Every religion has some sort of moral structure guiding its adherents, although ethics function independently of religion as well. The basic guideline found in most religions is some version of what is known as the Golden Rule: do unto others, as you would have them do unto you . This rule functions on the basic belief that what goes around comes around, and that we reap what we sow. If we put goodness and positive energy out into the world, goodness and positive energy is what will come back to us. Remember the analogy of the spider web that I used in the first chapter? That web of energy is one of the ways in which spells function. If that web is how we can affect our lives and environments by use of willpower and spellcraft, then everything and everyone connected by it are affected by what we do. If we perform a thoughtless action, then everything connected by that web suffers, including ourselves. If we perform an unethical action, then the repercussions travel throughout the web as well.
Don’t mistake “goodness and positive energy” for weakness . Love and light can be expressed with a good sharp wake-up call, or a colossal life-changing event. If you’re angry, or seeking to harm others because it makes you feel better or justified in your own actions, then what you’re doing is reacting instead of acting. You’re striking back at someone or something because you feel hurt or wronged. If you’re looking to intentionally hurt someone, then your ethical system had better support it in spades, and you’d better not come crying when someone intentionally harms you. You’ll still have to deal with all the harm coming back to you in some way, shape, or form, thanks to that cosmic web of energy.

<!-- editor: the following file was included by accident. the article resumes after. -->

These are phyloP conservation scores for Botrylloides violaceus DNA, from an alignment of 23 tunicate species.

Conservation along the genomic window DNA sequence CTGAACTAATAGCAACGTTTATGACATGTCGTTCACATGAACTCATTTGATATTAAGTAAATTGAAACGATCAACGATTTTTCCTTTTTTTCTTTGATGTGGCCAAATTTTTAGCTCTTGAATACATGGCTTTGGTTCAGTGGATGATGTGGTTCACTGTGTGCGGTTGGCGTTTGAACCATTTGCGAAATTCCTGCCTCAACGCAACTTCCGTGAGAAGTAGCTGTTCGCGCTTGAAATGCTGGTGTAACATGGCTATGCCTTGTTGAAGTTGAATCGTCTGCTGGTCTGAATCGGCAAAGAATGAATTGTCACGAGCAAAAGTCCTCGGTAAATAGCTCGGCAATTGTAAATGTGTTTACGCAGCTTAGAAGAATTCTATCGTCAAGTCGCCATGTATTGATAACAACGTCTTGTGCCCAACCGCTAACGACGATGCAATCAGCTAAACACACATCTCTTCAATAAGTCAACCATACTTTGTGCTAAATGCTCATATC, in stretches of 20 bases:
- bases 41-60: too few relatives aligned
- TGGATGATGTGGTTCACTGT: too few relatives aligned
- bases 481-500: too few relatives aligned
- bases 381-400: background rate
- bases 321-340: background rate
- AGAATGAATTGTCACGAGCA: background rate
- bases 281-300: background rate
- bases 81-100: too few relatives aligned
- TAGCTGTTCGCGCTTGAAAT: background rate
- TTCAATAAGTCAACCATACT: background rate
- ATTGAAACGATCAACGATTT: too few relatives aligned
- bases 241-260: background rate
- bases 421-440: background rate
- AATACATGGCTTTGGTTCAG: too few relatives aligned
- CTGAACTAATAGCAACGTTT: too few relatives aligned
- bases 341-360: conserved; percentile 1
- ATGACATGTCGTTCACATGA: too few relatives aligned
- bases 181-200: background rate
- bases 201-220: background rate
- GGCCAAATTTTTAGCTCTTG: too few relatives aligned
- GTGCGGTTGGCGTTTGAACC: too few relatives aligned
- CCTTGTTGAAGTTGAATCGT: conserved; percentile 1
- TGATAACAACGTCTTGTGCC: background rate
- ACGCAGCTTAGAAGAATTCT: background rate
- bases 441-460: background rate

What it comes down to is that ethics determine what you consider morally right and wrong. An ethical system has to have consistency; otherwise it isn’t reliable. If you oppose murder one day and condone it the next, that’s an inconsistency that weakens your system of ethics. An unreliable or fluctuating system of ethics isn’t a system; it’s convenience. Hypocrisy is introduced when you are morally angered if someone else performs the same actions that you yourself perform. Make sure your ethical system is consistent; otherwise you’re adrift without a rudder upon the sea of life.
Situational ethics are unavoidable due to the fact that sometimes you’re choosing what’s less wrong. Sometimes the needs of the many outweigh the needs of the few.